Issue: Angus McEachen's house

Subtitle the anatomy of an early 19th-century crofting settlement near Arisaig
Publication Type
Abstract This report presents the results of an excavation and historical study of an early 19th-century settlement at Brunary Burn near Arisaig, Highlands (NGR: NM 6770 8578). CFA Archaeology Ltd carried out the excavation during October 2005 in advance of the realignment and upgrading works of the A830 between Fort William and Arisaig. Two rectangular drystone buildings were excavated, along with a yard area between them. Artefacts recovered included pottery, iron tools, cauldron fragments, slate roofing and clay pipe fragments. The project provided an opportunity to bring together social historical research with archaeological evidence for a somewhat archaeologically under-studied period, and also identified the former inhabitants of the settlement as Angus McEachen and his extended family. The buildings appear to have been occupied for perhaps a single generation before the family was evicted and moved to new accommodation within the area.
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Author Ross White
Chris O'Connell
Fay Oliver
Issue Editor Helen Bleck
Publisher Society of Antiquaries of Scotland
Other Person/Org Sue Anderson (Author contributing)
Year of Publication 2009
Volume 35
ISBN 0 903903 62 2
Source DigitalBorn
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Abstract
1
This report presents the results of an excavation and historical study of an early 19th-century settlement at Brunary Burn near Arisaig, Highlands (NGR: NM 6770 8578). CFA Archaeology Ltd carried out the excavation during October 2005 in advance of the realignment and upgrading works of the A830 between Fort William and Arisaig. Two rectangular drystone buildings were excavated, along with a yard area between them. Artefacts recovered included pottery, iron tools, cauldron fragments, slate roofing and clay pipe fragments. The project provided an opportunity to bring together social historical research with archaeological evidence for a somewhat archaeologically under-studied period, and also identified the former inhabitants of the settlement as Angus McEachen and his extended family. The buildings appear to have been occupied for perhaps a single generation before the family was evicted and moved to new accommodation within the area.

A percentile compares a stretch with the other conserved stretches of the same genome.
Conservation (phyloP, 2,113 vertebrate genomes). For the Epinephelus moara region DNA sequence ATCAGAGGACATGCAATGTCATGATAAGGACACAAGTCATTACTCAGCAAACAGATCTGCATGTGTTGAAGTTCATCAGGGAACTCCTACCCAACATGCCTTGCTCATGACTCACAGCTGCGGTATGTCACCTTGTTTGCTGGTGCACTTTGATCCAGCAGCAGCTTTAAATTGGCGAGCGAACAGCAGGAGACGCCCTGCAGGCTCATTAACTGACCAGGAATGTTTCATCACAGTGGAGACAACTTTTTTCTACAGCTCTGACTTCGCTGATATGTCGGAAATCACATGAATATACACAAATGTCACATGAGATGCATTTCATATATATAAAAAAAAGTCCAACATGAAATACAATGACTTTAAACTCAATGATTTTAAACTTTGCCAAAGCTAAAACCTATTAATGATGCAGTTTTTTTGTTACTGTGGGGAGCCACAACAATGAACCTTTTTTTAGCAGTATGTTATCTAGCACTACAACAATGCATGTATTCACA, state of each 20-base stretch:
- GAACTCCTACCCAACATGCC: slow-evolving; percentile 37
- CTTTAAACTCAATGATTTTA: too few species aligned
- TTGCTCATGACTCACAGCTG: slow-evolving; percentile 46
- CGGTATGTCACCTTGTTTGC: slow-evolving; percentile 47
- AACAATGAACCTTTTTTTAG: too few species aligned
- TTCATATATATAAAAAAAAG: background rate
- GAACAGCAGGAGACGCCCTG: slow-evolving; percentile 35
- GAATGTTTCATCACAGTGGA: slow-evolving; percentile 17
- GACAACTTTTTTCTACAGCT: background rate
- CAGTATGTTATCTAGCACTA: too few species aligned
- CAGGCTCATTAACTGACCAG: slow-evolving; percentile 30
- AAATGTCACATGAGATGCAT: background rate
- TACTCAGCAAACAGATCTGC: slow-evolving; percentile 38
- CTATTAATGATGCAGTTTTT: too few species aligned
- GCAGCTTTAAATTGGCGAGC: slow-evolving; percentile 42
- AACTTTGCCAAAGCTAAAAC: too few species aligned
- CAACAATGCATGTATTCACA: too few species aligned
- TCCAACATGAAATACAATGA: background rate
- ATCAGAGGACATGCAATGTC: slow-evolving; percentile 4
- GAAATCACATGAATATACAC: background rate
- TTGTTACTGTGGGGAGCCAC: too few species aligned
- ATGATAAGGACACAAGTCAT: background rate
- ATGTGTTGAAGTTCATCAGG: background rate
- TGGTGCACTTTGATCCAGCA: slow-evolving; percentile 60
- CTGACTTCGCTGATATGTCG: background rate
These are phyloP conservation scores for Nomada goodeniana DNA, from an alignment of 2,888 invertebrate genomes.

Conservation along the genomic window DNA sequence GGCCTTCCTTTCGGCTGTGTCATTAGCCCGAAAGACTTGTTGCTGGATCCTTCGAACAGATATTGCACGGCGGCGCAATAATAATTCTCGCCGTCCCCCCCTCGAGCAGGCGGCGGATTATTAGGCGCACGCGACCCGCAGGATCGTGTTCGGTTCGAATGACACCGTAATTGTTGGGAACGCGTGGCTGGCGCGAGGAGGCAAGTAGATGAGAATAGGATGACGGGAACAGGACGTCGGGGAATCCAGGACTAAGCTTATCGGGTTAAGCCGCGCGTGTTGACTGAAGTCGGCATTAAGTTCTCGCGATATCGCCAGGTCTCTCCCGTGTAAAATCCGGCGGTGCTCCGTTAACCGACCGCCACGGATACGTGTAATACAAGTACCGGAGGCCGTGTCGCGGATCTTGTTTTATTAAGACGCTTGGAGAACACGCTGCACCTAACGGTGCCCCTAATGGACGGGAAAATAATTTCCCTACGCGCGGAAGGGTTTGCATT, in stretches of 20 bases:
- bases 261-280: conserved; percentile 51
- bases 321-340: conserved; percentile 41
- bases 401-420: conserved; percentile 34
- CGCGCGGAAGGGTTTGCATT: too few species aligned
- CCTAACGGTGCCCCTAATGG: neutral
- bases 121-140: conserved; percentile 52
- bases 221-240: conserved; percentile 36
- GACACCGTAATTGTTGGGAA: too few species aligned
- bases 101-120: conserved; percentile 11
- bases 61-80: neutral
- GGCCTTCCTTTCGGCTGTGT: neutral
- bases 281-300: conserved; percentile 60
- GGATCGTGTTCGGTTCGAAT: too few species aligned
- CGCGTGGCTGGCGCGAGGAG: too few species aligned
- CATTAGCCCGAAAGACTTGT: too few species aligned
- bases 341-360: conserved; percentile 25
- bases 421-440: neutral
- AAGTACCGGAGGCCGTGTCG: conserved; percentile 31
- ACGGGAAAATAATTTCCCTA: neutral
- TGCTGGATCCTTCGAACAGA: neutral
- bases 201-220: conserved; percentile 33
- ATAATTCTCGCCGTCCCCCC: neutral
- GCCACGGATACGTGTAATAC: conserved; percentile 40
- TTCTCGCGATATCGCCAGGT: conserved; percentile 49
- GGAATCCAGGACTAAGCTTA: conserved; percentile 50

2 - 4
Information is presented on site location, the nature of the study, a brief history of the site and placename evidence.
Sue Anderson
5 - 9
This chapter presents methodology for the project and an archaeological description of the remains, along with short reports on pottery and other finds.
10 - 12
Brunary Burn was likely to have been constructed in the early 19th century, as part of the attempted development of the Highlands by landlords keen to maintain population and bring marginal land into cultivation. There is a brief background to the situation at the time in Scotland and details of the inhabitants of the house.
13 - 14
A building which exemplifies the suggested appearance of the Brunary Burn structures '“ drystone walling with a hipped thatched roof '“ is preserved as the 'Cottars' House' at Auchindrain Museum near Inverary. One possible interpretation of these sites is that they were a response to the growing kelp industry in the early 19th century, with eventual economic slowdown and population decrease witnessed in the 1840s. As a direct result of the clearances, famine and emigrations, these houses were abandoned and left to fall to ruin.
15
The work demonstrated that the house and its ancillary structures were of 19th-century origin and were occupied for a short period by the McEachen family some time during the period 1831 to 1851.
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Ross White
Chris O'Connell
Fay Oliver
This report presents the results of an excavation and historical study of an early 19th-century settlement at Brunary Burn near Arisaig, Highlands (NGR: NM 6770 8578). CFA Archaeology Ltd carried out the excavation during October 2005 in advance of the realignment and upgrading works of the A830 between Fort William and Arisaig. Two rectangular drystone buildings were excavated, along with a yard area between them. Artefacts recovered included pottery, iron tools, cauldron fragments, slate roofing and clay pipe fragments. The project provided an opportunity to bring together social historical research with archaeological evidence for a somewhat archaeologically under-studied period, and also identified the former inhabitants of the settlement as Angus McEachen and his extended family. The buildings appear to have been occupied for perhaps a single generation before the family was evicted and moved to new accommodation within the area.